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"...public opinion deserves to be respected as well as despised" G.W.F. Hegel, 'Philosophy of Right'

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June 30, 2003

My opinion of Ross Gittens has been changing. The Gittens fellow is writing some good iconoclastic stuff about economics that reflects some solid thinking. The latest is a beauty and deserves wide circulation.

In this one he addresss the battle between the proponents and the opponents of economic growth, a theme close to the heart of public opinion. This weblog has argued that the appropriate policy response to the crisis of the Murray-Darling river system is a substantive commitment by the liberal state to ecologically sustainable development. Despite the talk about environmental flows, salinity and a cap on land clearing little has happened to question wealth creation as the policy goal.

So what does Gittens say? I'll spell it out as the article will eventually drop out. Ross says:

"The commitment to growth - "rising living standards" - is so nearly universal among our businesspeople, economists and politicians that it's tempting to dismiss the anti-growth push as a one-week wonder.But I think that would be a mistake...I think it could become the major ideological battleground of the coming years."

That is pretty close to being right. Gittens, however, gives quality of life reasons as the main reason:

"Why? ...Because the rise of economic rationalism has made capitalism turbo-charged and overdone.Everyone used to be fairly laid-back in their pursuit of the good life but now we're surrounded by people with whips. Our bosses whip us because they live in fear of the sharemarket's whip. In the micro-reformed economy, the unceasing cry is More! More! Faster! Faster! Is it so hard to believe that one day a lot of people may start asking . . . why?

That's good. People are asking just that around the nation. Why live a life of being overexploited, stressed out and underpaid? But Gittens goes further. He says:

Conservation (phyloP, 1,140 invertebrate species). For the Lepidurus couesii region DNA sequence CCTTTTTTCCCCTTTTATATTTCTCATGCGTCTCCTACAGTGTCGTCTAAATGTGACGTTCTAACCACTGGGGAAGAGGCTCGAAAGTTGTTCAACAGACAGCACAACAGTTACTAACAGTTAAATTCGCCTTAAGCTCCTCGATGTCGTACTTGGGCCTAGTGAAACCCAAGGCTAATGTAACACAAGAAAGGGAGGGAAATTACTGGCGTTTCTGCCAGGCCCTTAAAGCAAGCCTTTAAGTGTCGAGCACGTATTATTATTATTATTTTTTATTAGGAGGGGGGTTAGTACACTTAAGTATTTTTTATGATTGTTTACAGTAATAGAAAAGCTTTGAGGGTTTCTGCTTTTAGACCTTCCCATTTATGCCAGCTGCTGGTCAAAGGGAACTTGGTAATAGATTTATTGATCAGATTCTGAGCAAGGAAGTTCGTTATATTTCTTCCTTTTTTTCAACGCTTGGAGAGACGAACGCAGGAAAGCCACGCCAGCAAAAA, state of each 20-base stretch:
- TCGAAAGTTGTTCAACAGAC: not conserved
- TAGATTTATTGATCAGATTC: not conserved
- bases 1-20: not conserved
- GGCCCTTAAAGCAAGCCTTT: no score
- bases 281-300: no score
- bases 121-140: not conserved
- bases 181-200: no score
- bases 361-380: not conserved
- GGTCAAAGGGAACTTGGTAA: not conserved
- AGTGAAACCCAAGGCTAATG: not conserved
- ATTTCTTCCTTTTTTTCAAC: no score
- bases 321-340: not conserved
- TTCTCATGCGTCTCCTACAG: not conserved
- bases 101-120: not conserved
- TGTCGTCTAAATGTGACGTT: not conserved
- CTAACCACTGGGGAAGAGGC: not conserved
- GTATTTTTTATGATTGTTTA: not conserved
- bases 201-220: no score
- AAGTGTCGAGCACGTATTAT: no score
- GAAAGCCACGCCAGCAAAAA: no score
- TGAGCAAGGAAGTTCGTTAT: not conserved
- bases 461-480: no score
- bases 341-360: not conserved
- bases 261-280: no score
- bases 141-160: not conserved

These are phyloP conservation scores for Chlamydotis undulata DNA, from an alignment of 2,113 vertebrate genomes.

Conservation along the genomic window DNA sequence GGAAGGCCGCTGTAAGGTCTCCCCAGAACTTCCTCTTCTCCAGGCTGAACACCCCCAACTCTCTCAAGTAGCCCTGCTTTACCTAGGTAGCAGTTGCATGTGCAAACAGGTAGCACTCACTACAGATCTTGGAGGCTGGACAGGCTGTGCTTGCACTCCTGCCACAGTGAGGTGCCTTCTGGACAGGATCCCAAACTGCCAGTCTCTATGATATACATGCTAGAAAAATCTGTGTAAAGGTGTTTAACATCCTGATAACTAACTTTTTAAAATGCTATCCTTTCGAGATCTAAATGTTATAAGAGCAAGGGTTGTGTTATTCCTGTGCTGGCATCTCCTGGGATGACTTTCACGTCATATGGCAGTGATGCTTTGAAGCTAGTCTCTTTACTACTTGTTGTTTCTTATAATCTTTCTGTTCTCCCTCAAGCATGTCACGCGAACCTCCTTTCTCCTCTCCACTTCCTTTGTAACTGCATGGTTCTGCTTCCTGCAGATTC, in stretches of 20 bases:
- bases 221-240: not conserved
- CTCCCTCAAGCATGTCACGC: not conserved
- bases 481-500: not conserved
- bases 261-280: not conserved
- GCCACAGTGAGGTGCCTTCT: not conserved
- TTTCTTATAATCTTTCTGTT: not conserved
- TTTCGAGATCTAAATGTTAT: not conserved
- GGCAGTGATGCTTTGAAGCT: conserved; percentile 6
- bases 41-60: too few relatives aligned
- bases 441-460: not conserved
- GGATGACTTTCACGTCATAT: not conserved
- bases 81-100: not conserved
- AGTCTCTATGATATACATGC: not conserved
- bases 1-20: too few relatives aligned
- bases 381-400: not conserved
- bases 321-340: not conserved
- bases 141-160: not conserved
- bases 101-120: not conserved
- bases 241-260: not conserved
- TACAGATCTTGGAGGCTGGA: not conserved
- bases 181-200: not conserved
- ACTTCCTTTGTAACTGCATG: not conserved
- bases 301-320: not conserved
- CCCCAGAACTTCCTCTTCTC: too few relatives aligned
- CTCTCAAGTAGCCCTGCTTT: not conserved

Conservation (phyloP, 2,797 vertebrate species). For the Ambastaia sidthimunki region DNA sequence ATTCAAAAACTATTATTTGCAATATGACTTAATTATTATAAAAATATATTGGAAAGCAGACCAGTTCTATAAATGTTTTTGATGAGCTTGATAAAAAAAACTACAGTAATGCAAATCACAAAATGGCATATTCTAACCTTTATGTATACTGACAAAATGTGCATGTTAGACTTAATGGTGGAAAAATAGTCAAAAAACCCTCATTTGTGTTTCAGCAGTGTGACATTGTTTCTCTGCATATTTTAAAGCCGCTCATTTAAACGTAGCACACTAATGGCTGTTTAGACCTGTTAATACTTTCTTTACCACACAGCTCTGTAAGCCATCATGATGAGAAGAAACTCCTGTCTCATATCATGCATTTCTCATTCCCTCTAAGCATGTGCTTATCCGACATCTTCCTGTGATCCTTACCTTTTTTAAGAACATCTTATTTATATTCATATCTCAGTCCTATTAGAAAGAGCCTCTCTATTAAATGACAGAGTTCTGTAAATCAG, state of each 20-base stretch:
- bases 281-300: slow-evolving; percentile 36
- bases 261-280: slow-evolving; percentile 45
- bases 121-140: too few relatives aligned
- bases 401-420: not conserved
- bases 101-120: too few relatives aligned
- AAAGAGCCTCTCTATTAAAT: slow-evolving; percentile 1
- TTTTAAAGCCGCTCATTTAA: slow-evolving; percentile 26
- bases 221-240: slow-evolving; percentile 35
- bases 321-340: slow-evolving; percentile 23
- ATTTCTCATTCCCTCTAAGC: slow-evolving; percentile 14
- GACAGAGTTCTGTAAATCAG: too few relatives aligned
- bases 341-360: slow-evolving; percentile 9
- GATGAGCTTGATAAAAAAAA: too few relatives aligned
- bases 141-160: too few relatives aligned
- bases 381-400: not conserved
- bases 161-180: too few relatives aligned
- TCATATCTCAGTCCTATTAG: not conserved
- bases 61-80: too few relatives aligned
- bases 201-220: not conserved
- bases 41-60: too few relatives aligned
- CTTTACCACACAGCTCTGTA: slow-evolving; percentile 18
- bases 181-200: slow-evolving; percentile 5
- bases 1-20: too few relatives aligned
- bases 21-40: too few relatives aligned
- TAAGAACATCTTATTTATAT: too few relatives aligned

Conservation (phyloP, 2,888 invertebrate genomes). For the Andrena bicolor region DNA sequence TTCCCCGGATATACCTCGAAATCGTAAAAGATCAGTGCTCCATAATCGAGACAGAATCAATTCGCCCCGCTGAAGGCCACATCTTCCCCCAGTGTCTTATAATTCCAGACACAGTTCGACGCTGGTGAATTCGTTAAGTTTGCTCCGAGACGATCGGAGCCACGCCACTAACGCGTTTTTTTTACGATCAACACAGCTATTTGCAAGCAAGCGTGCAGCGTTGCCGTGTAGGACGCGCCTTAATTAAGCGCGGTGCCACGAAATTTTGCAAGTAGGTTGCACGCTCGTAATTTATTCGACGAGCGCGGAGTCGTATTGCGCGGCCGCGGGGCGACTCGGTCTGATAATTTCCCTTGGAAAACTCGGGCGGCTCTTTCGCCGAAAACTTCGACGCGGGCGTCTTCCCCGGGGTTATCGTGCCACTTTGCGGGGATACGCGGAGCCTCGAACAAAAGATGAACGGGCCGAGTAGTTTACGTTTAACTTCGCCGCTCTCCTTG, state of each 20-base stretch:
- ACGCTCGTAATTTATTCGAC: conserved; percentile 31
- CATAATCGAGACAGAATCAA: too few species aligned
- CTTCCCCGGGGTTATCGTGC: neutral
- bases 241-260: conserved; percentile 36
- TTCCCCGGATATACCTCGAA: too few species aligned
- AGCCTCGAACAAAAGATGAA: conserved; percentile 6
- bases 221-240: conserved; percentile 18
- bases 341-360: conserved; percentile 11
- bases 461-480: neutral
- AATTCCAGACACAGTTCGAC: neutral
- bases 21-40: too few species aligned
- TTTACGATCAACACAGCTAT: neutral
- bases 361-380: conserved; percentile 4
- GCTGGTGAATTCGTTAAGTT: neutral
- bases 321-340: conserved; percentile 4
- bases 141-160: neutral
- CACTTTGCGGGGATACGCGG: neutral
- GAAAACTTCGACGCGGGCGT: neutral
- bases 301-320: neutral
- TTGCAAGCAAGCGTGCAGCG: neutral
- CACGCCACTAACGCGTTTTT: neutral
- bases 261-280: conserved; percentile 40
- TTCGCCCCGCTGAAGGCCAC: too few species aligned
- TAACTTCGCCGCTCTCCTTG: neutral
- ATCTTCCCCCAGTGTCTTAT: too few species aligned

"The intellectual case against growth is building up on two fronts: the environmentalists on one side and the psychologists and renegade economists on the other."

He rightly says the green's case is one in which:

"...we simply can't go on chewing up natural resources, generating waste and destroying eco-systems at the rate we are."

And the psychologist's challenge to economic growth arising from their burgeoning study of happiness:

'Once a country's material living standard passes a certain minimal level, the psychologists simply can't find a correlation between economic growth and "subjective wellbeing". Nor do they find that the rich are notably happier than the poor.'

Many find these challenges to economic growth (ie., wealth creation and rising living standards) as the policy goal and the end of human existence so threatening and dangerous. Gittens says:

"For most of us, the pursuit of growth and material advance is the organising principle for our world view. It's the object of the exercise, determining the role of government and the way economies should be managed. More to the point, for many of us the pursuit of income and material gain is the organising principle for our lives. We can't imagine how we'd hold the show together without it."

Gitten's asks us to start thinking about making economic growth the goal of life.

| Posted by Gary Sauer-Thompson at 2:07 PM | | Comments (0)
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